How do we want our children responding in situations where a teammate is lacking in confidence and struggling to perform? Do we want them yelling at them, rolling their eyes, throwing their hands up in frustration – or do we want them to build up their struggling teammate by telling them what they are doing right, encouraging them and being positive?
There is a tremendous power in being a positive voice of assurance in someone’s life – many of the players on the team learned this valuable lesson.
Being optimistic is an essential life skill and one that comes more naturally to some than others. In this situation – when the players stopped thinking about what was happening to them that was out of their control and started thinking about what they could do to make it better – they were learning to be optimistic. Our children learning that they had a choice about how they would respond to the situation is something they can take with them in life.
Research has shown that, in the long run, optimistic people handle stress better, get sick less often, live longer, and are happier and more successful than their pessimistic counterparts.
Being resilient is a choice.
As Hara Estrof Marano Editor-at-Large of Psychology Today wrote her in epic piece “The Art of Resilience”:
At the heart of resilience is a belief in oneself—yet also a belief in something larger than oneself….It’s possible to strengthen your inner self and your belief in yourself, to define yourself as capable and competent.
So maybe scoring goals wasn’t going to come easily to the team this year. To deal with that frustration, they had to find new strengths and capitalize on them. They had to build up their team defending skills and grow in their tactical awareness and dedicate themselves on a deeper level to being better and being tougher. By working hard and being more focused, they developed a belief in themselves and a belief in each other. At this point, the team as a collective whole is more capable and competent now than they were last year with the two players who made the games easier.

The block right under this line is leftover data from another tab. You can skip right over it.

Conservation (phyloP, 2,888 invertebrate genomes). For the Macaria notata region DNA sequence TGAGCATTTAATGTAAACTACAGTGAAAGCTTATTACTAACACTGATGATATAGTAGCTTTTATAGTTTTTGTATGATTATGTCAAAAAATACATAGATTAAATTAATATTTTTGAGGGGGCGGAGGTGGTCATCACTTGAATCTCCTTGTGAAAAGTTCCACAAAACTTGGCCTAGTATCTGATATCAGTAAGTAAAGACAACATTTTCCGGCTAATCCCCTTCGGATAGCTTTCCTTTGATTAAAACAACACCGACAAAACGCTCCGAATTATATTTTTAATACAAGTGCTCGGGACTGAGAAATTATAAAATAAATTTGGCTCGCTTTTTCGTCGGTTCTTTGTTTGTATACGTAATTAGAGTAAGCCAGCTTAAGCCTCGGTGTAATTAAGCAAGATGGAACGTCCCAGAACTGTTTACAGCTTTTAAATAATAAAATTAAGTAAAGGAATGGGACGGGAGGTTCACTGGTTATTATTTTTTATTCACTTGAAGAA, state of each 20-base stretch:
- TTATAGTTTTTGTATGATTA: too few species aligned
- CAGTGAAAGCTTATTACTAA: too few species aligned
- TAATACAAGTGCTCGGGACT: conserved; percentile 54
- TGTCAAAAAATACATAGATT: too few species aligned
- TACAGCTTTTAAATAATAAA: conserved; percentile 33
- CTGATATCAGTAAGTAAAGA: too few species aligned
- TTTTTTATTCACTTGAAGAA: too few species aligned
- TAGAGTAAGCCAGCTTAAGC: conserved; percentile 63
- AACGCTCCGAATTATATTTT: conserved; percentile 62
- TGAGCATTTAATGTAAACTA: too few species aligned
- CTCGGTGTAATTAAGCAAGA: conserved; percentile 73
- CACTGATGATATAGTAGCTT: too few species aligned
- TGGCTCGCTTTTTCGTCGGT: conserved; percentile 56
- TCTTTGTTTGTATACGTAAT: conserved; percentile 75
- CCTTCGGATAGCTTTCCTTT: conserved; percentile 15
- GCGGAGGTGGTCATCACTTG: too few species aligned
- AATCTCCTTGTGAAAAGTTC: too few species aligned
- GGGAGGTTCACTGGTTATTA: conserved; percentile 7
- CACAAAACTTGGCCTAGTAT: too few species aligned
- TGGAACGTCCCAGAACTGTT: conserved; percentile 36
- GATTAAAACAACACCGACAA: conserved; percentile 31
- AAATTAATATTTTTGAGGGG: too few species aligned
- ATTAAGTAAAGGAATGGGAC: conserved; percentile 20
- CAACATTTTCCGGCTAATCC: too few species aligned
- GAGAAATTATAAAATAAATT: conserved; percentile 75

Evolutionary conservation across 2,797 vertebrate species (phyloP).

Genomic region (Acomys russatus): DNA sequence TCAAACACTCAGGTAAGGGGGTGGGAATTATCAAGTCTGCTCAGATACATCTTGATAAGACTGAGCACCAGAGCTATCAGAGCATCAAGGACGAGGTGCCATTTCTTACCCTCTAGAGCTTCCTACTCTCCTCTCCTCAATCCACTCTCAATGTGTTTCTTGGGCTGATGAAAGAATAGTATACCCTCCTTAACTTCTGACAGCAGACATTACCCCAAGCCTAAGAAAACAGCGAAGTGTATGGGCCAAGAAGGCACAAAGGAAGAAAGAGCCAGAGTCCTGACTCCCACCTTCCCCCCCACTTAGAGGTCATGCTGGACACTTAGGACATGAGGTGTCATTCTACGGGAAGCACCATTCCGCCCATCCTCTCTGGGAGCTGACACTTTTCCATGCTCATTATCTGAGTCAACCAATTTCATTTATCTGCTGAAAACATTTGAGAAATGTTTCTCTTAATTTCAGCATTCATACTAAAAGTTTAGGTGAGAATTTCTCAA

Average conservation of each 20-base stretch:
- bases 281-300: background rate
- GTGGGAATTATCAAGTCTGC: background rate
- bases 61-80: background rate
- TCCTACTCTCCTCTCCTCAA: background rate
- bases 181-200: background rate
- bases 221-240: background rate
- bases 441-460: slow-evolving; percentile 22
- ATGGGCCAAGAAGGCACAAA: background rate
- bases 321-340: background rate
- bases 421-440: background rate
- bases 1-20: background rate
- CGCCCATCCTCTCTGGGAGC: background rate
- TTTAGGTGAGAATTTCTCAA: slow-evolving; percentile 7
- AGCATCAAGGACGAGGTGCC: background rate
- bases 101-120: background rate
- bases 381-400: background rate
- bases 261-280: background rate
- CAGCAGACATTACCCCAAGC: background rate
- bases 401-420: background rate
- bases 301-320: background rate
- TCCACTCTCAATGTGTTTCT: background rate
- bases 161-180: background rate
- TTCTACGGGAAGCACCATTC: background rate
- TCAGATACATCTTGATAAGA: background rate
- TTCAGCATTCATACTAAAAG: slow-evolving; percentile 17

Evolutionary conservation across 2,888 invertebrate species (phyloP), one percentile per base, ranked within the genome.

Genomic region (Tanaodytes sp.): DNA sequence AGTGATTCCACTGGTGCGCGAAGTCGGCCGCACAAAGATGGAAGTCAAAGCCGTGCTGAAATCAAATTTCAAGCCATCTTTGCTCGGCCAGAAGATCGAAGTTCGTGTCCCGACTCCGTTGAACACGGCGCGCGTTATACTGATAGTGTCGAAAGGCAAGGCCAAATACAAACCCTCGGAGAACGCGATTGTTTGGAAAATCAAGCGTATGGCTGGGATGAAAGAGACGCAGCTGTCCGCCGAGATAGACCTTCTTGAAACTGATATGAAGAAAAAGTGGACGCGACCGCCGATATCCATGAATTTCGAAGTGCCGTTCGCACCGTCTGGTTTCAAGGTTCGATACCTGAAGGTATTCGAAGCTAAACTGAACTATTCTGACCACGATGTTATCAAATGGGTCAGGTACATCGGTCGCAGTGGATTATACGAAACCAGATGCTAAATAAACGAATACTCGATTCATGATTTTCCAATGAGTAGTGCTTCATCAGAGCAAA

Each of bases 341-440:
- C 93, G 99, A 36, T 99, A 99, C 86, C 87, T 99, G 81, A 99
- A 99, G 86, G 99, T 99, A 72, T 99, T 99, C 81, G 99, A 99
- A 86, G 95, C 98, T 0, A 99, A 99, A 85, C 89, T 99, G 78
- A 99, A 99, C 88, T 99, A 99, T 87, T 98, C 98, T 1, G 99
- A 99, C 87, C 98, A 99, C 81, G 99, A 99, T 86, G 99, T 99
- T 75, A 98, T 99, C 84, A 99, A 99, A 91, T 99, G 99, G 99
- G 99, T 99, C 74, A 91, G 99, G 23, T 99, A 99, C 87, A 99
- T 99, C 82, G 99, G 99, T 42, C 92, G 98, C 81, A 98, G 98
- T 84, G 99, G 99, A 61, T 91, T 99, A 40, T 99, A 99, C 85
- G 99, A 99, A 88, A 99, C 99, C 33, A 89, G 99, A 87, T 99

If you go into a bookstore these days, and head to the business section, you will find shelves and shelves of books about teamwork and leadership.
Our kids will be a part of teams for the rest of their lives.
Maybe the team will be in the shape of a family, or of a relationship with a significant other, or with a study group for a super-challenging class in college, or a work group for their first job. Regardless of the make up of the team – the lessons our kids learn on the fields translate.
When our children are faced with a team that is struggling in the future do we want them to quit the job, or turn into the pessimistic team member who doesn’t believe it can be turned around, or the person who complains to their boss about the lack of talent of their teammates.
No, of course we don’t want that. We want our children to be positive voices of optimism and resilience in life.
Despite the win-loss record the team currently has, I am truly grateful to the group of parents and coaches we have working together. Because of our positive response to the two players moving to the older team we have allowed all the team, our children, a solid lesson in sticking with something even when it’s frustrating, believing in themselves individually and collectively, being optimistic when faced with challenges, communicating their feelings and learning what an appropriate response to them is.
Life isn’t always going to be easy, you’re not always going to be able to score goals with relative ease…. Sometimes you have to dig a bit deeper and be a problem solver…and facing life’s challenges with a group of friends is much better than going it alone.
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The couple met when Lyette, now 45, met her husband David when she was just 19 years old. The couple got engaged just 10 days later, married the following year and had their first daughter when Lyette was 21.